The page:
and CLT adjusted for fibrinogen and diabetes duration did not differ between patients with HbA1c >7% and those with HbA1c ≤7%. In patients with inadequate glucose control (HbA1c > 7%) we observed similar CLT values compared to the remainder (mean, 95.9 min, 95% CI: 91.0–100.7 versus 94.7 min, 95% CI: 91.5–97.9; , resp.).

For clot permeability differences between the two groups were also insignificant (mean, 6.9 × 10−9 cm2, 95% CI: 6.7–7.2, versus 7.2 × 10−9 cm2, 95% CI: 7.0–7.3; , resp.).

Multivariate regression analysis was performed to determine independent predictors of clot fibrin variables. Analysis adjusted for fibrinogen, disease duration, and HbA1c showed that independent predictors of in diabetic patients were nitrotyrosine (), sRAGE (), 8-iso-PGF2α (), and oxLDL () (Table 4), while oxLDL () was the only independent predictor of CLT (Table 5).

Table 4: Multivariate regression, dependent variable .
Table 5: Multivariate regression, dependent variable CLT.

4. Discussion

This study is the first to show that enhanced oxidative stress reflected by its circulating markers including nitrotyrosine, sRAGE, 8-iso-PGF2α, and oxLDL unfavorably affects the fibrin network structure and susceptibility to lysis in T2DM. Known factors contributing to the prothrombotic fibrin clot phenotype observed in patients with diabetes represent increased plasma fibrinogen concentrations and enhanced glycation of the fibrinogen or plasminogen molecules [59, 28]. Our observations suggest a novel prothrombotic mechanism mediated by oxidative stress that may lead to the formation of denser and resistant to lysis plasma fibrin meshwork in T2DM and thus enhancing unfavorable effects of protein glycation. Moreover, our findings provide additional evidence that oxidation can modify the clot structure. In vitro experiments demonstrated that the extent of oxidation and substances used to its generation strongly affect alterations to fibrin clot properties and these effects range widely from markedly impaired fibrin formation to tendency to produce compact networks [20]. We found that oxidation superimposed on the glycation in diabetes makes fibrin clots less permeable and poorly lysable.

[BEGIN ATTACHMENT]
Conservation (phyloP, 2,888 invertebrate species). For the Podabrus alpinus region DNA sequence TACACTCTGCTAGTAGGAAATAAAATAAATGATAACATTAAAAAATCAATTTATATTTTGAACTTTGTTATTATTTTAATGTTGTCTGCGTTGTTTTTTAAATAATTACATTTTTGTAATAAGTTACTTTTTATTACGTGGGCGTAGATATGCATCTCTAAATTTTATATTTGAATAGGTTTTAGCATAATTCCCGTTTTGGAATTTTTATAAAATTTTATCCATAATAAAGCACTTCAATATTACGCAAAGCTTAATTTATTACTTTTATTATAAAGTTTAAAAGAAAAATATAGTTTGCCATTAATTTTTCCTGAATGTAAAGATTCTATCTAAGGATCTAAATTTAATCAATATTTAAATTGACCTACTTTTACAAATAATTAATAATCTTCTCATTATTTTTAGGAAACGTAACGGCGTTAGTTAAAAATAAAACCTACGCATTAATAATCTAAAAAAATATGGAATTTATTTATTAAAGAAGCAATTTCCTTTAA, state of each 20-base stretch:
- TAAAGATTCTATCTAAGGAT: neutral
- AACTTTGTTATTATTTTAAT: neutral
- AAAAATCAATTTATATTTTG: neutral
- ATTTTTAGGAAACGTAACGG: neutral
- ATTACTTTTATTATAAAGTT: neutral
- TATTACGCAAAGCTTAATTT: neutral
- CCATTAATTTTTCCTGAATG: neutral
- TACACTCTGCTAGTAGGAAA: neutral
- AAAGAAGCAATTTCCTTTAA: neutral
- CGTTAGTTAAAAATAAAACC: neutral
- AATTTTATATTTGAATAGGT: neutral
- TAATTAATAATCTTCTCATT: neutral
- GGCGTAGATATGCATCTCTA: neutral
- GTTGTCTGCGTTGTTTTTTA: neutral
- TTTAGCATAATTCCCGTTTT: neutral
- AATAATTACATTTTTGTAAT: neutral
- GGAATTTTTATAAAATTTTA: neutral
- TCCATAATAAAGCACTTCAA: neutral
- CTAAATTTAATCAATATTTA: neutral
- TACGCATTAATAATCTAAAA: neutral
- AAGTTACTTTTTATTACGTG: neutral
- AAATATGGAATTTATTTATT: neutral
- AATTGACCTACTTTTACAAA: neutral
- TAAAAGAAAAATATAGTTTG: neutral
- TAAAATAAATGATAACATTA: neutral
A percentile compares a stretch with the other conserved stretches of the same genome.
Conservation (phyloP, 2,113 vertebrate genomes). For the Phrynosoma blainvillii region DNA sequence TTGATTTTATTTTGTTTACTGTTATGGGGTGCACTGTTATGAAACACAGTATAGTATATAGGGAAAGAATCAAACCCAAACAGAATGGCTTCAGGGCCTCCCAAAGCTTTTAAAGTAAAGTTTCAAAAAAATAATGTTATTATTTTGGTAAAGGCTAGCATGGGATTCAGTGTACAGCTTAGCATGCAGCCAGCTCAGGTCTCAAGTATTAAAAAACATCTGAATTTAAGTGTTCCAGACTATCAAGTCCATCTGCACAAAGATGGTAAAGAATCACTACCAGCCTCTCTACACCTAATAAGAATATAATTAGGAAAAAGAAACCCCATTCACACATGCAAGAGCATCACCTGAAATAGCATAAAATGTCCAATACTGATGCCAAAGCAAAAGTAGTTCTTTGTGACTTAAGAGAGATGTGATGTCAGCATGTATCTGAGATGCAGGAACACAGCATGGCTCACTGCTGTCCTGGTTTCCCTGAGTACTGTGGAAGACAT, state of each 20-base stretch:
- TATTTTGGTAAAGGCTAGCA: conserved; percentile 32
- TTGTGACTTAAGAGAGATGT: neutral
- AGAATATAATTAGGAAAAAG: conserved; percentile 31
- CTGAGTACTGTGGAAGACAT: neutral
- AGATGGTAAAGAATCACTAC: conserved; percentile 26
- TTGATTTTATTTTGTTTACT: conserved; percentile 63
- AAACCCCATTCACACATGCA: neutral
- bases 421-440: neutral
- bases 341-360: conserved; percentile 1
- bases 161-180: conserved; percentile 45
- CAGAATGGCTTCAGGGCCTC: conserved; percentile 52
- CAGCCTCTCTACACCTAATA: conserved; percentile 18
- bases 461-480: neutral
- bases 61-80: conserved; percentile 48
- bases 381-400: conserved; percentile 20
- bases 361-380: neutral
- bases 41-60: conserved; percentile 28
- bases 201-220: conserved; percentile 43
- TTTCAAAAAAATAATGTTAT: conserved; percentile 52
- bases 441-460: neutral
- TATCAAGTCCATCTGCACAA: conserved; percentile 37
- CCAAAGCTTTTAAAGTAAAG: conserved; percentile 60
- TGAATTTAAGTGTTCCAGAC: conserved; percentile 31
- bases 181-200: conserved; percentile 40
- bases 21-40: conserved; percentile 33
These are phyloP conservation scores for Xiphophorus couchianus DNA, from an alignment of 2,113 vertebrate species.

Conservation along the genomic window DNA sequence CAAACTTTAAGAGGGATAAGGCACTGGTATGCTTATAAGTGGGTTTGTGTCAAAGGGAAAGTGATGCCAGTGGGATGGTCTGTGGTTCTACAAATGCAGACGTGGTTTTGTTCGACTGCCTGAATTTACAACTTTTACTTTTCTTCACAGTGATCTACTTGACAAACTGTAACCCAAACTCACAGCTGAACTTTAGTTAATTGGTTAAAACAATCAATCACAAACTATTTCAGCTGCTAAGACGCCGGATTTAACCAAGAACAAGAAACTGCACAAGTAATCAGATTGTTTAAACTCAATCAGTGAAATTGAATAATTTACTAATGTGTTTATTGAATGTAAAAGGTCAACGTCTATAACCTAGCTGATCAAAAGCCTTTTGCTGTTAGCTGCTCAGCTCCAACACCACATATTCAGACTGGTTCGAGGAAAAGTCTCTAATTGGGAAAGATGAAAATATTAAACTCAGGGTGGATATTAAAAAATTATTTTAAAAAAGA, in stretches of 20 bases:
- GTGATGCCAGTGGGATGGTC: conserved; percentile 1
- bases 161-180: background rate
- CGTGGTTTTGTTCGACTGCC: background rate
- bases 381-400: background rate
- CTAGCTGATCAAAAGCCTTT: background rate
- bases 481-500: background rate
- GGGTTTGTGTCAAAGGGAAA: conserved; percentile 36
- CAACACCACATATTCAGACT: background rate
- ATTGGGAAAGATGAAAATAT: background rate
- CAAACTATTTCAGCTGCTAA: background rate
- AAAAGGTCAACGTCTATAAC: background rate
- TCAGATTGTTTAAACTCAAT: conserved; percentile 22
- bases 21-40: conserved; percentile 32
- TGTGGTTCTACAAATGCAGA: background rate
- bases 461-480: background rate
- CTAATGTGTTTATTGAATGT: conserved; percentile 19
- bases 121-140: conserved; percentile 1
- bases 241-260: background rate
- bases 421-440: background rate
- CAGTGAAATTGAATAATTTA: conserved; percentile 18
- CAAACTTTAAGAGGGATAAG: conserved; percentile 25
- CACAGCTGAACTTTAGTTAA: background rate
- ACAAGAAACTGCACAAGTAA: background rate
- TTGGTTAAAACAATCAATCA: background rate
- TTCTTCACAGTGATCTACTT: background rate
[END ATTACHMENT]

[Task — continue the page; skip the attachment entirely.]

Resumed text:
To assess the impact of oxidation in vivo, we have chosen five parameters detectable in circulating blood that have been used in several studies performed in T2DM patients [29, 30]. To our knowledge, associations of these oxidation markers with fibrin clot characteristics have not been studied yet. We observed the heterogeneity of the effects of circulating oxidation markers on fibrin variables in our experimental approach, which supports the concept that complex oxidative processes occurring in vivo may alter fibrin clot structure and function in a different manner.

Measurement of 8-iso-PGF2α is a reliable tool for the identification of subjects with enhanced rates of lipid peroxidation. This prostaglandin is produced by the nonenzymatic peroxidation of arachidonic acid in membrane phospholipids [19, 31]. Of special interest are our findings regarding nitrotyrosine, a product of peroxynitrite action, in the plasma of diabetic patients. A direct correlation between postprandial hyperglycemia and the production of nitrotyrosine was observed in T2DM [32]. There is evidence that peroxynitrite is generated in diabetes and might be involved in the development of diabetes complications [33].

We observed that in T2DM patients nitrotyrosine could be a good predictor of . AGEs are modifications of proteins or lipids that become nonenzymatically glycated and oxidized after contact with aldose sugars. Early glycation and oxidation processes result in the formation of Schiff bases and Amadori products. Further glycation of proteins and lipids causes molecular rearrangements that lead to the generation of AGEs [34]. Circulating AGE levels are considered a more accurate biomarker than plasma glucose or HbA1c for the assessment of cumulative glycemic control [35] and a major contributor to accelerate both the microvascular and macrovascular complications in T2DM patients [36].